We had been together for the better part of eight hours. Although I was sure he’d lose interest after an hour, I was pleasantly surprised that my son wanted to stick around for all nine innings of the baseball game.
Three hours before the game we had been at the ballpark for an event where Christian baseball players shared their stories of their faith. Immediately following, we were invited onto the field for a “clinic” involving players and coaches instructing young little-leaguers like my son in some of the fundamentals of the game.
Those eight hours together resulted in both silly and spiritual conversations. Our memories will be filled with the famous and forgettable. The score-book I kept indicates the entire third inning was missed due to a “Hot Dog Run!” The day concluded with a simple conversation on a profound subject—baptism. My son said he was ready to display his faith to the church.
“Quantity of time results in quality of time.” I see that truth in that expression born out in my own experience. But there’s another factor to this equation that turns the “quantity” into the “quality,” namely verbal intentionality.
Here’s what I mean: The only thing that will convert quantity of time spent with someone into quality time is verbal intentionality. This intentionality is necessary for authentic discipleship.
THE PROBLEM WITH GOSPEL-BY-OSMOSIS
Osmosis is, to quote The New Oxford American Dictionary, “the process of gradual or unconscious assimilation of ideas [or] knowledge." An idea, trait, aspiration, expectation, or paradigm moves in an imperceptible way into the mind and heart of someone else.
For many Christians today, this is the kind of evangelism we practice. There's a thought that if we just live as good people those who are lost in our contexts will eventually "get it" and become Christians.
Even within the church, there is a sense that if young Christians (or the immature) just hang around long enough, the depths of the gospel and a gospel-shaped life will just automatically happen.
Certainly, there is some husk of the truth in this. We are called all throughout the scriptures to imitate the faith of our spiritual ancestors and leaders. But the movement from a slow-burn Christian faith to an intentional and experiential Christian faith can’t just happen by osmosis. We must be intentional with our words.
This is why we have to have direct conversations. We have to ask the people we are evangelizing and disciplining real and direct questions. We have to clearly state the gospel message and solid, clear actions that keep in step with the gospel. Gospel-formation by osmosis may happen in small degrees, but it’s true fruition comes by verbal intentionality.
To say it bluntly, we have to open our mouths and talk about Christ, and what it means to walk with him and to be a Christian.
DISCIPLESHIP THROUGH INTENTIONAL WORDS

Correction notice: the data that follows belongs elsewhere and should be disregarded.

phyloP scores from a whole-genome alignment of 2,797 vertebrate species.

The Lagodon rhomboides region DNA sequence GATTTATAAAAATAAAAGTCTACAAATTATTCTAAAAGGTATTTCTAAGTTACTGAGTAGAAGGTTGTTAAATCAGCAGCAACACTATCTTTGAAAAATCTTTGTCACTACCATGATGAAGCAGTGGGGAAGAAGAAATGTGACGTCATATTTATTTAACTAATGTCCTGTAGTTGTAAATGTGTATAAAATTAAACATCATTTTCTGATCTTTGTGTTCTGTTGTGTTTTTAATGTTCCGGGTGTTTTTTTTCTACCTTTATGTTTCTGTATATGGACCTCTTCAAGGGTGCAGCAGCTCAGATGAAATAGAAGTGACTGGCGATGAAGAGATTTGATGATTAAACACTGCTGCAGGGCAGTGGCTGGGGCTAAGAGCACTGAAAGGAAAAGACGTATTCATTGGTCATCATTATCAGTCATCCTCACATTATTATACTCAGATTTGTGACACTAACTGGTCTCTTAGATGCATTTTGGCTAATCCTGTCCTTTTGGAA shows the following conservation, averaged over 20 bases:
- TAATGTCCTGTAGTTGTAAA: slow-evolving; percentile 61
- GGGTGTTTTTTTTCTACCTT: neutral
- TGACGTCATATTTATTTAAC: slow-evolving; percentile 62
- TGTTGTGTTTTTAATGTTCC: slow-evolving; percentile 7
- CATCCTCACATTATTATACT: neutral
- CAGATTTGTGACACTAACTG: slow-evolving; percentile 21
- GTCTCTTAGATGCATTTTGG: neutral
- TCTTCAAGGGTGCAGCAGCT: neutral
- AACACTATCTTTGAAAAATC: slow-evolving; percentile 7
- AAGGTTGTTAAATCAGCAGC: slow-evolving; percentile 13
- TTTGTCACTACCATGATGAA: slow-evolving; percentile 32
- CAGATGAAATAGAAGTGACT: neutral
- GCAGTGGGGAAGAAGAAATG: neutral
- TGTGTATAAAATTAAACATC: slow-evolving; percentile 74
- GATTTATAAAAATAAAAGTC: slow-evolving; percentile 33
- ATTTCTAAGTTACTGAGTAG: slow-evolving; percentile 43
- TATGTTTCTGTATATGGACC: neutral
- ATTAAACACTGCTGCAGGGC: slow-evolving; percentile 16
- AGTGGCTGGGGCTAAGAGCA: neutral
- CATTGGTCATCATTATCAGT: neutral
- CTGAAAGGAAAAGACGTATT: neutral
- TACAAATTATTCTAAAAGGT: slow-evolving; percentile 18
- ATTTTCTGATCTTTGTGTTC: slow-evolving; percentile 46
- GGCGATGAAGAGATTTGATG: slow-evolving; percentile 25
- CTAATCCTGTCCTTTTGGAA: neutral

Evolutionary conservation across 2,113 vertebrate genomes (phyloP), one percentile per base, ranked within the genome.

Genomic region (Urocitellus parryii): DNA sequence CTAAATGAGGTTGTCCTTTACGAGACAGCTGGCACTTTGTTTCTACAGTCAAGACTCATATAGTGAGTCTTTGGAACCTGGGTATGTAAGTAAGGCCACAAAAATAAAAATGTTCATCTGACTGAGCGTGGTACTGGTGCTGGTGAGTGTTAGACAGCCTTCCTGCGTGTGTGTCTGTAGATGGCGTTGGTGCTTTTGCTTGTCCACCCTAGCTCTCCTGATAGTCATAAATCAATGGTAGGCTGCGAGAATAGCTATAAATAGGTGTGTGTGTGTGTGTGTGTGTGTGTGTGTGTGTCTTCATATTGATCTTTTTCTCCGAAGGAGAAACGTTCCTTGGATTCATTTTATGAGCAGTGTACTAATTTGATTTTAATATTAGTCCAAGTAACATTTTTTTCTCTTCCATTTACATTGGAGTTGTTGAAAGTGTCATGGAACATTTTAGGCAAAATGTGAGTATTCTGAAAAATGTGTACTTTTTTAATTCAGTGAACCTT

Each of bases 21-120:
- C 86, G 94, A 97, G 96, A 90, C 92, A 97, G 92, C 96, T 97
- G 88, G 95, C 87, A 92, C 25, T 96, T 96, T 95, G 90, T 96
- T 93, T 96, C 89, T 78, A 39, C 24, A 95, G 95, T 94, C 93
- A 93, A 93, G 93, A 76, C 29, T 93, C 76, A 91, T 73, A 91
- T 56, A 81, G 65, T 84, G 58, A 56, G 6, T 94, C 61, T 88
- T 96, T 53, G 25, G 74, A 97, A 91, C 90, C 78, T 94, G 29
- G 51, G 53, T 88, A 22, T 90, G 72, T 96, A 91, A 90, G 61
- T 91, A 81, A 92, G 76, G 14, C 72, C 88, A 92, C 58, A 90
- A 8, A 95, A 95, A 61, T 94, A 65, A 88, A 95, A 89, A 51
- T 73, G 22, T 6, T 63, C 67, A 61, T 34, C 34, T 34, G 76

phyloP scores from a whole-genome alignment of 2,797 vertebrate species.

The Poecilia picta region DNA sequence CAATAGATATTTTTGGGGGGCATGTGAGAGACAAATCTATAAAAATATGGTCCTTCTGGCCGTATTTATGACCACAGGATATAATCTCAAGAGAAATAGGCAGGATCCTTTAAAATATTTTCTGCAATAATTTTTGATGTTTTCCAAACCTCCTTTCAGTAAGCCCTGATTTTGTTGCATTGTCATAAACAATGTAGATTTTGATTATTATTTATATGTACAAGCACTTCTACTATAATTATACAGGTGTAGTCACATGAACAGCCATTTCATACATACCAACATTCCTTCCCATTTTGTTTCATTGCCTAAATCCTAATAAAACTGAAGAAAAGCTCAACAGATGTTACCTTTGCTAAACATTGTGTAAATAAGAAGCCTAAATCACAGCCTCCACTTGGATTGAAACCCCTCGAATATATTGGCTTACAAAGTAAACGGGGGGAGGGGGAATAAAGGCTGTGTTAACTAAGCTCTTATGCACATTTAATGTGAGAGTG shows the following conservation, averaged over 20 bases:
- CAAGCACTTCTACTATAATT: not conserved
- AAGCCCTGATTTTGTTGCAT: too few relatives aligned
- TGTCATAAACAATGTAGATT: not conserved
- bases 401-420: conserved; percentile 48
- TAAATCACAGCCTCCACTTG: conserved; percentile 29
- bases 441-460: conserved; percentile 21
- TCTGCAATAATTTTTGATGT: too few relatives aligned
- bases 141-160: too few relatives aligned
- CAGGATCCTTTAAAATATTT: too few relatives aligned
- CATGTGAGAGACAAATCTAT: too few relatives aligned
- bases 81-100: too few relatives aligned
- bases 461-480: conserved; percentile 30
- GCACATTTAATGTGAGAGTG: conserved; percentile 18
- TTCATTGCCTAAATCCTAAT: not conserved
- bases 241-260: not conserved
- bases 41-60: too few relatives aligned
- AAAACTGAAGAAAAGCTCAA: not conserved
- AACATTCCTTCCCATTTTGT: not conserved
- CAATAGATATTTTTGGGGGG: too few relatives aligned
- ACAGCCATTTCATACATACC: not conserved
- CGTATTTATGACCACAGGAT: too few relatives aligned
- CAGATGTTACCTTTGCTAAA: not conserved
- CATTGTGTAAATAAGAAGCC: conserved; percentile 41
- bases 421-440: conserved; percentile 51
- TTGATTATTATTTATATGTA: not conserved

A few years ago, I was on a student ministry camping trip with my church. I had only been pastoring at the church just over a year, and I had been praying for some of the students to trust in Christ. As our group floated down a winding river together, I happened to find myself talking with one of the students I had been praying for. She was raised in a strong Christian family, and although I knew she comprehended some of the truths of the gospel, she had not believed in Christ.
As we drifted along, I sensed a prompting to ask her directly about what she thought about Christ and where she stood in relationship to him. The question opened a firm dialog between us that resulted in a final question: “Liz, what’s keeping you from becoming a follower of Jesus?”
At that point she was able to say, “Nothing. I want to follow him!” And we were able to pray and discuss those next steps in her new faith together. All that was needed to turn the years of time around the gospel into a moment of Spirit-prompted repentance and faith was a direct, verbal question.
I wonder if we miss or discount these moments to be used by the Spirit because we’re convinced that showing up is enough. Instead of intentional discipleship and evangelism, we’re buying them second hand. They’ve been used, but they’re not that great.
My son is getting baptized at our local church later this month. I’m not going to take any credit for what God has been doing in his life. Yet, even after eight hours of quality time together, had I not asked a direct question about his heart and walk with Jesus, we’d still be where we were at before the game even started . . . just sitting around.
Jeremy Writebol is the lead campus pastor of Woodside Bible Church in Plymouth, MI and the Executive Director of Gospel-Centered Discipleship. He is the author of everPresent: How the Gospel Relocates Us in The Present and a contributing author to several other publications. He writes personally at jwritebol.net.